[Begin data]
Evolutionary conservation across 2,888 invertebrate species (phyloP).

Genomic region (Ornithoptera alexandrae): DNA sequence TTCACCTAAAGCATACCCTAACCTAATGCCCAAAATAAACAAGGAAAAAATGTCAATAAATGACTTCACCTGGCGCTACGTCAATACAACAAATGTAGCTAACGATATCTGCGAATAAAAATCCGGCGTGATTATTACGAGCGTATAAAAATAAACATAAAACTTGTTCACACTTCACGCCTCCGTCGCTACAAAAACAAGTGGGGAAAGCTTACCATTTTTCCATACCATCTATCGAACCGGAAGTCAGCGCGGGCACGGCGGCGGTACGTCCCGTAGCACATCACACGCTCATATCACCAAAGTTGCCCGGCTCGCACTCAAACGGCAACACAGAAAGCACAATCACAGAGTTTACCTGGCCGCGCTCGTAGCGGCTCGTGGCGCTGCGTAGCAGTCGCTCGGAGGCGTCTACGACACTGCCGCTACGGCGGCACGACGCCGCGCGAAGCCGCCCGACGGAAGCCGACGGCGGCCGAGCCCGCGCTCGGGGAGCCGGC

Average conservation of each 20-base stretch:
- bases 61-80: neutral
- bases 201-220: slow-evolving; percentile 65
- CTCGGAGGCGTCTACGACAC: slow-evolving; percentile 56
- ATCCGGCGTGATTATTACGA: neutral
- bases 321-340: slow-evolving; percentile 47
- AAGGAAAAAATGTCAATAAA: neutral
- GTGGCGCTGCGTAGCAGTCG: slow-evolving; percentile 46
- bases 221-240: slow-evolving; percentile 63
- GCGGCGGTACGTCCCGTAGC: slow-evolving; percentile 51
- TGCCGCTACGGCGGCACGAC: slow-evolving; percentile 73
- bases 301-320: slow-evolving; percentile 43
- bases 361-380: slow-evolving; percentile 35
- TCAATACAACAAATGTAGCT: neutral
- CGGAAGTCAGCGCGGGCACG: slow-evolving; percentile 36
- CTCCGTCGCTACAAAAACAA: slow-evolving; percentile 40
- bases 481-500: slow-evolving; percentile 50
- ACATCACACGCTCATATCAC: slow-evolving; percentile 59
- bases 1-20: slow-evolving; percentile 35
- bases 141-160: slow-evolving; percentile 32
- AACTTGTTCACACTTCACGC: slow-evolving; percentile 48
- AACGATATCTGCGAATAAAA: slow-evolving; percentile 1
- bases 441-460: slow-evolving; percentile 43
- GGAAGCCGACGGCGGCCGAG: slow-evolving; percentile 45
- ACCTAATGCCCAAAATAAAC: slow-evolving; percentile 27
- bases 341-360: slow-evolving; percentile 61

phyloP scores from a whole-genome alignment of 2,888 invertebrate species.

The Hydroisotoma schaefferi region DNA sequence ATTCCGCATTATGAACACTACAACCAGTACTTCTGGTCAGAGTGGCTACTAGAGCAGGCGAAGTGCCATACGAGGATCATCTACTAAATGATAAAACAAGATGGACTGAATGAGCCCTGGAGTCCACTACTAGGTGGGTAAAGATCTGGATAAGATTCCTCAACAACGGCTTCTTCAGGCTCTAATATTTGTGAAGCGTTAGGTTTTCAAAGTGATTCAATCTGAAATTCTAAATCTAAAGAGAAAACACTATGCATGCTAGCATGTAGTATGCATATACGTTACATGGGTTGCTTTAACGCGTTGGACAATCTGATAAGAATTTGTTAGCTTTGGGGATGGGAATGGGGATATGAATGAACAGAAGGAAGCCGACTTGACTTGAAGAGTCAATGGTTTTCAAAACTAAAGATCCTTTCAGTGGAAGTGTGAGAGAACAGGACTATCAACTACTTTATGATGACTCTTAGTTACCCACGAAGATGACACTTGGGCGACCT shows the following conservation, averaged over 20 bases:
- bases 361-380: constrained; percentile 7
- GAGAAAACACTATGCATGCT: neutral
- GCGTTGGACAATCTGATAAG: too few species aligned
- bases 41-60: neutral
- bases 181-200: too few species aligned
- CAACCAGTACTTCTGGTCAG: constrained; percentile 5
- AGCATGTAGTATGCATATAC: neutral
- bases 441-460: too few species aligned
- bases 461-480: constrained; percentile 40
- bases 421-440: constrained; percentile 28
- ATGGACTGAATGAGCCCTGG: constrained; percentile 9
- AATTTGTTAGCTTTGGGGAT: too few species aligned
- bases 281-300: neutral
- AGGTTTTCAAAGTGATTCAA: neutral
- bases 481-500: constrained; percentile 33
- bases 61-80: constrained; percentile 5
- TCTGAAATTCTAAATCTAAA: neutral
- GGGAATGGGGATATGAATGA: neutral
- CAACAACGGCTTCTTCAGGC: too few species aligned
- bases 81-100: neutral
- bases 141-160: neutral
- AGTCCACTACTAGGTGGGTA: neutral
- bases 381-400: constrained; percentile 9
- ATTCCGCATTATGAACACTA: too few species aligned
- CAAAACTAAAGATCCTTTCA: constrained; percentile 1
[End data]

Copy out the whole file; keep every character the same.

Evolutionary conservation across 2,888 invertebrate species (phyloP).

Genomic region (Ornithoptera alexandrae): DNA sequence TTCACCTAAAGCATACCCTAACCTAATGCCCAAAATAAACAAGGAAAAAATGTCAATAAATGACTTCACCTGGCGCTACGTCAATACAACAAATGTAGCTAACGATATCTGCGAATAAAAATCCGGCGTGATTATTACGAGCGTATAAAAATAAACATAAAACTTGTTCACACTTCACGCCTCCGTCGCTACAAAAACAAGTGGGGAAAGCTTACCATTTTTCCATACCATCTATCGAACCGGAAGTCAGCGCGGGCACGGCGGCGGTACGTCCCGTAGCACATCACACGCTCATATCACCAAAGTTGCCCGGCTCGCACTCAAACGGCAACACAGAAAGCACAATCACAGAGTTTACCTGGCCGCGCTCGTAGCGGCTCGTGGCGCTGCGTAGCAGTCGCTCGGAGGCGTCTACGACACTGCCGCTACGGCGGCACGACGCCGCGCGAAGCCGCCCGACGGAAGCCGACGGCGGCCGAGCCCGCGCTCGGGGAGCCGGC

Average conservation of each 20-base stretch:
- bases 61-80: neutral
- bases 201-220: slow-evolving; percentile 65
- CTCGGAGGCGTCTACGACAC: slow-evolving; percentile 56
- ATCCGGCGTGATTATTACGA: neutral
- bases 321-340: slow-evolving; percentile 47
- AAGGAAAAAATGTCAATAAA: neutral
- GTGGCGCTGCGTAGCAGTCG: slow-evolving; percentile 46
- bases 221-240: slow-evolving; percentile 63
- GCGGCGGTACGTCCCGTAGC: slow-evolving; percentile 51
- TGCCGCTACGGCGGCACGAC: slow-evolving; percentile 73
- bases 301-320: slow-evolving; percentile 43
- bases 361-380: slow-evolving; percentile 35
- TCAATACAACAAATGTAGCT: neutral
- CGGAAGTCAGCGCGGGCACG: slow-evolving; percentile 36
- CTCCGTCGCTACAAAAACAA: slow-evolving; percentile 40
- bases 481-500: slow-evolving; percentile 50
- ACATCACACGCTCATATCAC: slow-evolving; percentile 59
- bases 1-20: slow-evolving; percentile 35
- bases 141-160: slow-evolving; percentile 32
- AACTTGTTCACACTTCACGC: slow-evolving; percentile 48
- AACGATATCTGCGAATAAAA: slow-evolving; percentile 1
- bases 441-460: slow-evolving; percentile 43
- GGAAGCCGACGGCGGCCGAG: slow-evolving; percentile 45
- ACCTAATGCCCAAAATAAAC: slow-evolving; percentile 27
- bases 341-360: slow-evolving; percentile 61

phyloP scores from a whole-genome alignment of 2,888 invertebrate species.

The Hydroisotoma schaefferi region DNA sequence ATTCCGCATTATGAACACTACAACCAGTACTTCTGGTCAGAGTGGCTACTAGAGCAGGCGAAGTGCCATACGAGGATCATCTACTAAATGATAAAACAAGATGGACTGAATGAGCCCTGGAGTCCACTACTAGGTGGGTAAAGATCTGGATAAGATTCCTCAACAACGGCTTCTTCAGGCTCTAATATTTGTGAAGCGTTAGGTTTTCAAAGTGATTCAATCTGAAATTCTAAATCTAAAGAGAAAACACTATGCATGCTAGCATGTAGTATGCATATACGTTACATGGGTTGCTTTAACGCGTTGGACAATCTGATAAGAATTTGTTAGCTTTGGGGATGGGAATGGGGATATGAATGAACAGAAGGAAGCCGACTTGACTTGAAGAGTCAATGGTTTTCAAAACTAAAGATCCTTTCAGTGGAAGTGTGAGAGAACAGGACTATCAACTACTTTATGATGACTCTTAGTTACCCACGAAGATGACACTTGGGCGACCT shows the following conservation, averaged over 20 bases:
- bases 361-380: constrained; percentile 7
- GAGAAAACACTATGCATGCT: neutral
- GCGTTGGACAATCTGATAAG: too few species aligned
- bases 41-60: neutral
- bases 181-200: too few species aligned
- CAACCAGTACTTCTGGTCAG: constrained; percentile 5
- AGCATGTAGTATGCATATAC: neutral
- bases 441-460: too few species aligned
- bases 461-480: constrained; percentile 40
- bases 421-440: constrained; percentile 28
- ATGGACTGAATGAGCCCTGG: constrained; percentile 9
- AATTTGTTAGCTTTGGGGAT: too few species aligned
- bases 281-300: neutral
- AGGTTTTCAAAGTGATTCAA: neutral
- bases 481-500: constrained; percentile 33
- bases 61-80: constrained; percentile 5
- TCTGAAATTCTAAATCTAAA: neutral
- GGGAATGGGGATATGAATGA: neutral
- CAACAACGGCTTCTTCAGGC: too few species aligned
- bases 81-100: neutral
- bases 141-160: neutral
- AGTCCACTACTAGGTGGGTA: neutral
- bases 381-400: constrained; percentile 9
- ATTCCGCATTATGAACACTA: too few species aligned
- CAAAACTAAAGATCCTTTCA: constrained; percentile 1